Lenka Konopasek is always blowing things up or burning them down. Her beguiling works in paint or sculpted paper, now in a solo show at Nox Contemporary, make manifest that disaster is her thing, her oeuvre — but why is that? We arranged to meet at Nox to discuss it.
In addition to a longtime partnership with Utah sculptor Cordell Taylor (they met at the U of U in 1990) and a teenage son with solid artistic sensibilities (he capably critiques his mother’s work, she says, and claims a Superman film he had them watch together — wherein the world is destroyed — was a major influence on her work), Konopasek is also adjunct art faculty at both the U and Westminster College — so our meeting took some juggling of schedules. But here we are at 11ish on a sunny Monday with gallery owner John Sproul at hand as a bonus.
Walking in, the dynamism to this expressive show is evident, not merely the volatility apparent in any single work but also in a strong rhythm to the way the pieces have been hung (by Sproul) that makes you want to keep looking back over your shoulder as you move around the intimate space. Pleasing paper sculptures (smaller in scale than we’ve come to expect from this artist) seemingly held up by complex fragile wooden stick supports are placed where they will capture the most attention. This show of Konopasek’s is big (but not crowded) and colorful — all those fires and explosions, you know.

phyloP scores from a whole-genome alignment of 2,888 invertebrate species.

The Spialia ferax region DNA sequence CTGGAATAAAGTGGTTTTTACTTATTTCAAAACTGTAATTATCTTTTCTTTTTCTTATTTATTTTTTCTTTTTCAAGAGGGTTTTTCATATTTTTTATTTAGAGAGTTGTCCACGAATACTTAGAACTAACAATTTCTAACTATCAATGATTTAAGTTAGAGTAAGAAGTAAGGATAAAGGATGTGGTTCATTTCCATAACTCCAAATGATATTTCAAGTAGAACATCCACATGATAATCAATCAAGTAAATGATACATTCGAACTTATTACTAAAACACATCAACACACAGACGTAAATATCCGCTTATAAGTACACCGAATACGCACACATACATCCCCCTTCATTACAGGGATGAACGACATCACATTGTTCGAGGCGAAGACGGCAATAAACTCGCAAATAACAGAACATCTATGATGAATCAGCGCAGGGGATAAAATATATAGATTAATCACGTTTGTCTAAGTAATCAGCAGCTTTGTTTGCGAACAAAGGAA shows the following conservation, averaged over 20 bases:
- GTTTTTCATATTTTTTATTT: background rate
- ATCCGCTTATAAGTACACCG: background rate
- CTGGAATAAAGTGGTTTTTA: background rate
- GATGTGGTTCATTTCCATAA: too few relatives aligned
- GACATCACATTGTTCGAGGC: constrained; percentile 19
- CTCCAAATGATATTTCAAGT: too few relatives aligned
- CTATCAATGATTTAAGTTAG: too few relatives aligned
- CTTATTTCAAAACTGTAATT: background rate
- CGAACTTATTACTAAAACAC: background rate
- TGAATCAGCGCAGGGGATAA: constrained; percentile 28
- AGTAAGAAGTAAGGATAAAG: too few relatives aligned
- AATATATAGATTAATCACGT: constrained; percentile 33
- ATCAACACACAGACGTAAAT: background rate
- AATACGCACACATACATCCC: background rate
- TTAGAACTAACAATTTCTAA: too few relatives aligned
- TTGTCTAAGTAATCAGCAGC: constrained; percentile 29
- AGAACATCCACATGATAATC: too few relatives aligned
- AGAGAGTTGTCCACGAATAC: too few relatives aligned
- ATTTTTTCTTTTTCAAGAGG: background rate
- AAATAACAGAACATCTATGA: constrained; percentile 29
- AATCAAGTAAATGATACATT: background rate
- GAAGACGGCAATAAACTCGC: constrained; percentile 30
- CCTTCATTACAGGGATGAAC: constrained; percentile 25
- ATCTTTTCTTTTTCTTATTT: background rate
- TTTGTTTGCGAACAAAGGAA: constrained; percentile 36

And the artist, who guards her privacy, eventually will tell us — after a lot of provocation and some deep thought — that 2003 is when it all began.
“For me, overall, I remember when I first went to the U I had a different palette from the American students because in Europe how I remember the landscape [with some nostalgia involved, she acknowledges] — there are the fields and the muddiness and a rawness of the landscape. It’s much more intimate because it’s on a smaller scale, but it just feels different than the landscape here. Here I feel more exposed,” says Konopasek. “So, there is just this strange connection for me between the colors of the European landscape and sort of a history of internal thinking and the types of thinking I grew up with — some of the Czech artists, Romanticism, how the landscape is being portrayed [she finds portrayals of early American landscape by Bierstadt and his ilk unreliable, too romanticized], there are these different influences in my work about what is reality and what isn’t. I think that there is an element that is always about light that comes out of the landscape that makes it look more interesting than it is.”